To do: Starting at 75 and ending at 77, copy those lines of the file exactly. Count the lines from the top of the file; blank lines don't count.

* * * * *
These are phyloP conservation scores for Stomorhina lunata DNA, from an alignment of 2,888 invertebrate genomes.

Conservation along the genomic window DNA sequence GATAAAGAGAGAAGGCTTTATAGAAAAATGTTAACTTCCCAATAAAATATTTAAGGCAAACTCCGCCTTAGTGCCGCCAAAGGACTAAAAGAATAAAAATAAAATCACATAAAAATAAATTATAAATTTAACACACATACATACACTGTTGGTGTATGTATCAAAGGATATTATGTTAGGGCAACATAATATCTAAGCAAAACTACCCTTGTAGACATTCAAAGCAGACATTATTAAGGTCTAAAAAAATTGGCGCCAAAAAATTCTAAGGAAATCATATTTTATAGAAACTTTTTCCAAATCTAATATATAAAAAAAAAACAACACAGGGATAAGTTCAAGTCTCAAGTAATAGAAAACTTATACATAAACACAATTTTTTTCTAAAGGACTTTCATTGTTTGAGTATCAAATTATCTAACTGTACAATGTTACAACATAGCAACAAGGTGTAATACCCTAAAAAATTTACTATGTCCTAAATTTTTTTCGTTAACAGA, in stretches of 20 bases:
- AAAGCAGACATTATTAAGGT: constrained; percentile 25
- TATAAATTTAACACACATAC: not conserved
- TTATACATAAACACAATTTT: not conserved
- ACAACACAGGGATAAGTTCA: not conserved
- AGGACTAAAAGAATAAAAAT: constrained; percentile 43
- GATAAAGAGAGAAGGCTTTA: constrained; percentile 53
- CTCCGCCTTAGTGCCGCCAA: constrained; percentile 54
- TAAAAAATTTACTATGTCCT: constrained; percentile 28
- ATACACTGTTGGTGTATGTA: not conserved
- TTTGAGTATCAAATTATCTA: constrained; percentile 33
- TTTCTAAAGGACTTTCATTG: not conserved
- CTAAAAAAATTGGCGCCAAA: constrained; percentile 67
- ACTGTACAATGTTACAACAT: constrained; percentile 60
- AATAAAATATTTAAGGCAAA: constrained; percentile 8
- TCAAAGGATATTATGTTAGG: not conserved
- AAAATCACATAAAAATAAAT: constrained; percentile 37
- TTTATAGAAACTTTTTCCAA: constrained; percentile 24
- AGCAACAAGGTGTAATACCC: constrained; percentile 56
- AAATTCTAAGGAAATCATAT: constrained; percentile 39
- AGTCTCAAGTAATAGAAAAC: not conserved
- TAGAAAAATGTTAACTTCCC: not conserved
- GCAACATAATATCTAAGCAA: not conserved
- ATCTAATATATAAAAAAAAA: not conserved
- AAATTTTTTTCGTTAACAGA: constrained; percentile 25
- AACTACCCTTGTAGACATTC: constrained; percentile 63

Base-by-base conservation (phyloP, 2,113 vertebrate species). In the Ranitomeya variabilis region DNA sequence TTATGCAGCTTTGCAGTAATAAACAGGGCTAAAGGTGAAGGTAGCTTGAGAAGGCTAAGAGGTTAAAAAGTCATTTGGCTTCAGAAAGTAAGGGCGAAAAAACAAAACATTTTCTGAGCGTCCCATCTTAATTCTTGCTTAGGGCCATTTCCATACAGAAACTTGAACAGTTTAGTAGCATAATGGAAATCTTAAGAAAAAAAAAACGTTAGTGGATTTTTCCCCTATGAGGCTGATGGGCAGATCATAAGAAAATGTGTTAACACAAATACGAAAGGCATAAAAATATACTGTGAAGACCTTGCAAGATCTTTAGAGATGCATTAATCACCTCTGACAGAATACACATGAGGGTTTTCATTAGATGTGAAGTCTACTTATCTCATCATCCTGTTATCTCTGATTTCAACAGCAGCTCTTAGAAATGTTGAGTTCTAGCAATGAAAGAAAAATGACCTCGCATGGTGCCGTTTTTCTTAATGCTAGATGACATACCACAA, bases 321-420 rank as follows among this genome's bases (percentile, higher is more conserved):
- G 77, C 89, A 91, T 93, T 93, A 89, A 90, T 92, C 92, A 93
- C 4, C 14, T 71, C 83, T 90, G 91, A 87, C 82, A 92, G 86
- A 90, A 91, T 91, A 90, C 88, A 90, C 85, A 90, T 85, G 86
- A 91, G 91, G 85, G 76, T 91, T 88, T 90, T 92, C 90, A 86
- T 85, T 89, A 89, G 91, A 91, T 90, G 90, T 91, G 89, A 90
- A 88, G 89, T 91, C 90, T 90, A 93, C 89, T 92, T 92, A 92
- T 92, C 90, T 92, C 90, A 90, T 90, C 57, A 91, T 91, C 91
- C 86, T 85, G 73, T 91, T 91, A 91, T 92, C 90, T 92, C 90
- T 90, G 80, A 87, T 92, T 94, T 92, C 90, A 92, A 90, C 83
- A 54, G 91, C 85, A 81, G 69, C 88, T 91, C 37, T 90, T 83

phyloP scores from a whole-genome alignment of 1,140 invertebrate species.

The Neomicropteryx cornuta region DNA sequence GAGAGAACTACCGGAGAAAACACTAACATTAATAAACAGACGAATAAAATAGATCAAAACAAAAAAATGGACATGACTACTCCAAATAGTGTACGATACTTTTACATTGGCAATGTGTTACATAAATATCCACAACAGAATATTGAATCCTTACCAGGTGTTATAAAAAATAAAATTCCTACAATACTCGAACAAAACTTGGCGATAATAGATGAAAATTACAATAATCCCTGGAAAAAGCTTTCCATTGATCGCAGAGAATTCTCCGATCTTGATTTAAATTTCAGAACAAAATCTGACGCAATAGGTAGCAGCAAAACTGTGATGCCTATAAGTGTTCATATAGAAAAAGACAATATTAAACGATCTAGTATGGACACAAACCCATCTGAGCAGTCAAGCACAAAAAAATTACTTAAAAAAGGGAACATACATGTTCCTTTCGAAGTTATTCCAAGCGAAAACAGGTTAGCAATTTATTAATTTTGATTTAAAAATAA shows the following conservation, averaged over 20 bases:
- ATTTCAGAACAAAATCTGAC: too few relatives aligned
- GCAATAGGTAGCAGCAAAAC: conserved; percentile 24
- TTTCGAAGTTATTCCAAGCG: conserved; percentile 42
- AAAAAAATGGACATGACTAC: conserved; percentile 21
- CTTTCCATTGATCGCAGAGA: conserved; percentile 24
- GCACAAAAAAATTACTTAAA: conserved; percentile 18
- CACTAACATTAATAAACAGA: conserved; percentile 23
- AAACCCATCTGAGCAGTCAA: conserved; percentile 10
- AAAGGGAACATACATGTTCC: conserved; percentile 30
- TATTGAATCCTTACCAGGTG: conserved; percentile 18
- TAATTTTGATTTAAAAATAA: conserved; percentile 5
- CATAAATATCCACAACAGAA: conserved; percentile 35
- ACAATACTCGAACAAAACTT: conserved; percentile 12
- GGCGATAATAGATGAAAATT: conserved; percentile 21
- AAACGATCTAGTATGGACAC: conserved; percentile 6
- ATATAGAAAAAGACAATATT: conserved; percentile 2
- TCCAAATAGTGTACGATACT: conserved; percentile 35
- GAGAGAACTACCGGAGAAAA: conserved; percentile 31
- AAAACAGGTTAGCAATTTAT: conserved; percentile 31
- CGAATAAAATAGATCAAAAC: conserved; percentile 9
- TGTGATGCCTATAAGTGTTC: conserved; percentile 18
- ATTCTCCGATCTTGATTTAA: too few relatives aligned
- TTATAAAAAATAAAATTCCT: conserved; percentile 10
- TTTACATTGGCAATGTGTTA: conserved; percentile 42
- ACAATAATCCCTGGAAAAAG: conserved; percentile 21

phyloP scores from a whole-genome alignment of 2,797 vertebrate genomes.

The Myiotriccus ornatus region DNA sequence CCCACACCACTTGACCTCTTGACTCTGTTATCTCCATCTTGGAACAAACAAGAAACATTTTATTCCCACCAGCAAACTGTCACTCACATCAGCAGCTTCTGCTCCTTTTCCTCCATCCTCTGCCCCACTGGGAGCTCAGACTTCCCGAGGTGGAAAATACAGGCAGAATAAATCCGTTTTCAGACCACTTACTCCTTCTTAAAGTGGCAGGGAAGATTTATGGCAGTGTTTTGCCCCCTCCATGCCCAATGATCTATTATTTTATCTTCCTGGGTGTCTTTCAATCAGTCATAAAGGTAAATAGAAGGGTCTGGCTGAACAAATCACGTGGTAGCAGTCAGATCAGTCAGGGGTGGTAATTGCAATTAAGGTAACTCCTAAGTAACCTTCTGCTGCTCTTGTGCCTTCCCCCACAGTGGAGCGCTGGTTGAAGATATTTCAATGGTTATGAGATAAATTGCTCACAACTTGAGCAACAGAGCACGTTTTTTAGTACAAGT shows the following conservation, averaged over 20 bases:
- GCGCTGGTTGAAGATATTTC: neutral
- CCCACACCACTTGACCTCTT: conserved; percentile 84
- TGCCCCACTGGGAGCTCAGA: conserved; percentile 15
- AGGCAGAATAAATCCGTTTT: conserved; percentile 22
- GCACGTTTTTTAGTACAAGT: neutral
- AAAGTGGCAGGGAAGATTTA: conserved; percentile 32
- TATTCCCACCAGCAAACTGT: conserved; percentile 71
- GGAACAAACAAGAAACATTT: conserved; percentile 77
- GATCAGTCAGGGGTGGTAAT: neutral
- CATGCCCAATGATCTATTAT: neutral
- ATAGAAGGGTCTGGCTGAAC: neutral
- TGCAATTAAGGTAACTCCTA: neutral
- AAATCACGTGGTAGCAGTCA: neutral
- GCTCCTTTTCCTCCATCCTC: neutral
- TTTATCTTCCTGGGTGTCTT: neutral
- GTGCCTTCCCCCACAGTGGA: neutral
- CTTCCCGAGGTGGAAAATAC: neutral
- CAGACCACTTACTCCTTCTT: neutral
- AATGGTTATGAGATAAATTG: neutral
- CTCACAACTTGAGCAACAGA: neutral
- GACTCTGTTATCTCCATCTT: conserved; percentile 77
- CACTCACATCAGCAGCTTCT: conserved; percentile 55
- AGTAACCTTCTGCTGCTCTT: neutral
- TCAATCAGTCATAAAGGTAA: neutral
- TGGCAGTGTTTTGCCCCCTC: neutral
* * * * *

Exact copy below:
- GGAACAAACAAGAAACATTT: conserved; percentile 77
- GATCAGTCAGGGGTGGTAAT: neutral
- CATGCCCAATGATCTATTAT: neutral